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Reform of IMF Quotas and Voice: Responding to Changes in the Global Economy
By IMF Staff
On March 28, 2008, the Executive Board of the IMF endorsed a major package of reforms that will enhance the institution's governance. Once approved by the Fund's Board of Governors (they are expected to cast their votes by April 28), the agreement will adjust quota shares to better reflect the relative weight of member countries in the world economy, particularly that of dynamic emerging countries. It will also enhance the voice and representation of low-income countries within the IMF.
The distribution of IMF quotas is intended to reflect the relative weight and role of its members in the global economy. But relative quota shares among members have changed only gradually and have not kept up with changing economic realities. Thus, there is a need to rebalance quotas to reflect the many changes that have occurred in recent years, especially the increased weight of major emerging countries in the world economy.
At the same time, there is a need to enhance the voice of low-income countries (LICs) in the IMF. While the weight of these countries in the global economy is small, the Fund plays an important advisory and financing role vis-à-vis these countries. The voting power of LICs has eroded over time, in part because other countries' relative economic weight has increased, in part because the effect on total voting power of "basic votes"-an equal allocation of votes based on the principle of equality of states that was made when the IMF was founded and that has not been increased since-has declined in recent decades with successive rounds of quota increases.
The Multifaceted Role of Quotas
Currently, a member's quota plays a key role in defining four aspects of that member's relationship with the IMF:
A Big Step Forward
The Fund's membership recognizes that governance reforms are essential to the continued effectiveness and legitimacy of the institution. At the same time, governance reforms need to be respectful of the interests of the entire membership. Therefore, broad consultation is required n order to reach consensus.
At the time of the IMF Annual Meetings in Singapore in September 2006, the membership endorsed a program to modernize the IMF's governance structure. Country members agreed to a package of reforms to be completed over a two-year timeframe. It comprised the following elements:
- An initial ad hoc increase in quotas for the most underrepresented members: China, Korea, Mexico, and Turkey;
- A new quota formula to guide the assessment of the adequacy of members' quotas in the IMF;
- A second round of ad hoc quota increases based on the new formula;
- An increase in the basic votes that each member possesses to ensure adequate voice for LICs, as well as protection of the share of the basic votes in total voting power going forward; and
- Allocating additional resources for the two Executive Directors representing African members, as their constituencies comprise a fairly large number of countries.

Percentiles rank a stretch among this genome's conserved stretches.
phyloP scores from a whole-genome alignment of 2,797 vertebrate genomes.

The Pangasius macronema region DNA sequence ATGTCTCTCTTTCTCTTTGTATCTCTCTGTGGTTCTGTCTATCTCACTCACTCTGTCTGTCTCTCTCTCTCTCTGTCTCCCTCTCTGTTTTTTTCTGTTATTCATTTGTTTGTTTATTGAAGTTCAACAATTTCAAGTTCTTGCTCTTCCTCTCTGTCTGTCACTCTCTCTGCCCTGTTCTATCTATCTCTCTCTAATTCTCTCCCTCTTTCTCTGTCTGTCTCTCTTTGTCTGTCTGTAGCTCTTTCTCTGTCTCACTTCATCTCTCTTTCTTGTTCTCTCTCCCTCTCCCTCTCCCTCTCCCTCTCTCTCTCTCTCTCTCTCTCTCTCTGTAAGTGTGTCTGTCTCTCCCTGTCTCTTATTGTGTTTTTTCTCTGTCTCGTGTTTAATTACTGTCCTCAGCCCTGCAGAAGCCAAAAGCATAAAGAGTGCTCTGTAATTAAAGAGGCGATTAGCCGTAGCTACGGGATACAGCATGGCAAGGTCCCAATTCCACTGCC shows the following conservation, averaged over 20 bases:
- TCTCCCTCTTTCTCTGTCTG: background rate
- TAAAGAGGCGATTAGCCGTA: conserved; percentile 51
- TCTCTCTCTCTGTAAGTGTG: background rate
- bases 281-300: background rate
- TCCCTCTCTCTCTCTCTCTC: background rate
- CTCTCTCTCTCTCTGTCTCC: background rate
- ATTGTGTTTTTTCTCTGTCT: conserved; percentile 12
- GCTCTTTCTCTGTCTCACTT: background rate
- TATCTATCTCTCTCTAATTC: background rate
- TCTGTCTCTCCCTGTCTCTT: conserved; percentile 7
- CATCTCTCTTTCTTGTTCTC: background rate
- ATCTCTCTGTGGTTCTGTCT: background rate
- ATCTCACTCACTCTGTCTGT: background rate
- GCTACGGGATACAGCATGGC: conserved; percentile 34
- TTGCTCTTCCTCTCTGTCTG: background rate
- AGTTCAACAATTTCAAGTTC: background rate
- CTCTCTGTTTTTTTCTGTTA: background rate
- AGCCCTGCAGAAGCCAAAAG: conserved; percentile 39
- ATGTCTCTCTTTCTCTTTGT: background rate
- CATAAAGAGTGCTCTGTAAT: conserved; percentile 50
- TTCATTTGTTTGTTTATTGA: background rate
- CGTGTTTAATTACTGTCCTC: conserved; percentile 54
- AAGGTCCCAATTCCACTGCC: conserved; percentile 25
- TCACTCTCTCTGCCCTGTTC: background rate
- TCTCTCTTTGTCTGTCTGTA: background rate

With the exception of the first element that was implemented in 2006, all the other components of the package were endorsed by the Executive Board on March 28.
The aggregate impact of both increases in quotas and basic votes will have a significant bearing for the Fund's membership: 135 countries will increase their voting share. The aggregate shift in voting shares for these countries is 5.4 percentage points, including substantial increases for LICs. Notably, 28 countries will see their voting share more than doubled as a result.
Members' quotas are reviewed periodically at intervals of not more than five years. A general review of quotas allows the Fund to assess the adequacy of quotas in terms of its own ability to help meet the financing needs of members.
Of the thirteen general reviews that have been conducted thus far, six have concluded that no increase in quotas was needed. The last quota increase under a general review-the Eleventh-took effect in January 1999. The 45 percent overall increase reflected changes in the size of the world economy, the increased risk of financial crisis, and the rapid liberalization of trade and capital flows.
The Thirteenth General Review, completed in January 2008, assessed that the aggregate size of total quotas was sufficient to meet the Fund's liquidity requirements, and therefore was no need for an increase. This review was unrelated to the ongoing quota and voice reforms agreed upon by the membership in September 2006.
A single, simpler, and more transparent Formula
The agreement reached on March 28 means that a single quota formula will be used, substituting the five used until now. The old system of formulas is complex and nontransparent, and includes various non-linear elements. These will be replaced by a simpler linear formula based on four updated and modernized variables-GDP, openness, variability and reserves. The advantage of the new formula lies in its simplicity and transparency.
In the new formula, the GDP variable (the one with greater weight) will be a blend of GDP converted at market rates and at purchasing power parity (PPP) exchange rates averaged over a three-year period. The weights of market-based and PPP GDP are 60 and 40 percent, respectively. In the old formulas, GDP was measured solely at market prices for the latest year of available data. The measurement of GDP in PPP terms provides an alternative measure of a member's weight in the global economy that increases the weight of developing countries whose GDP measured at PPP is much higher than their GDP measured at market rates. Unsurprisingly, to have PPP as an element in the formula was a longstanding wish of developing countries.
The Old Quota Formulas
Bretton Woods: Q1 = (0.01Y + 0.025R + 0.05P + 0.2276VC) (1 + C/Y);
Scheme III: Q2 = (0.0065Y + 0.0205125R + 0.078P + 0.4052VC) (1 + C/Y);
Scheme IV: Q3 = (0.0045Y + 0.03896768R + 0.07P + 0.76976VC) (1 + C/Y);
Scheme M4: Q4 = 0.005Y + 0.042280464R + 0.044 (P + C) + 0.8352VC;
Scheme M7: Q5 = 0.0045Y + 0.05281008R + 0.039 (P + C) + 1.0432VC; where:
Q1, Q2, Q3, Q4, and Q5 = Calculated quotas for each formula;
Y = GDP at current market prices for a recent year;
R = twelve-month average of gold, foreign exchange reserves, SDR holdings and reserve positions in the IMF, for a recent year;
P = annual average of current payments (goods, services, income, and private transfers) for a recent five-year period;
C = annual average of current receipts (goods, services, income, and private transfers) for a recent five-year period; and
VC = variability of current receipts, defined as one standard deviation from the centered five-year moving average, for a recent 13-year period.
For each of the four non-Bretton Woods formulas, quota calculations are multiplied by an adjustment factor so that the sum of the calculations across members equals that derived from the Bretton Woods formula. The calculated quota of a member is the higher of the Bretton Woods calculation and the average of the lowest two of the remaining four calculations (after adjustment).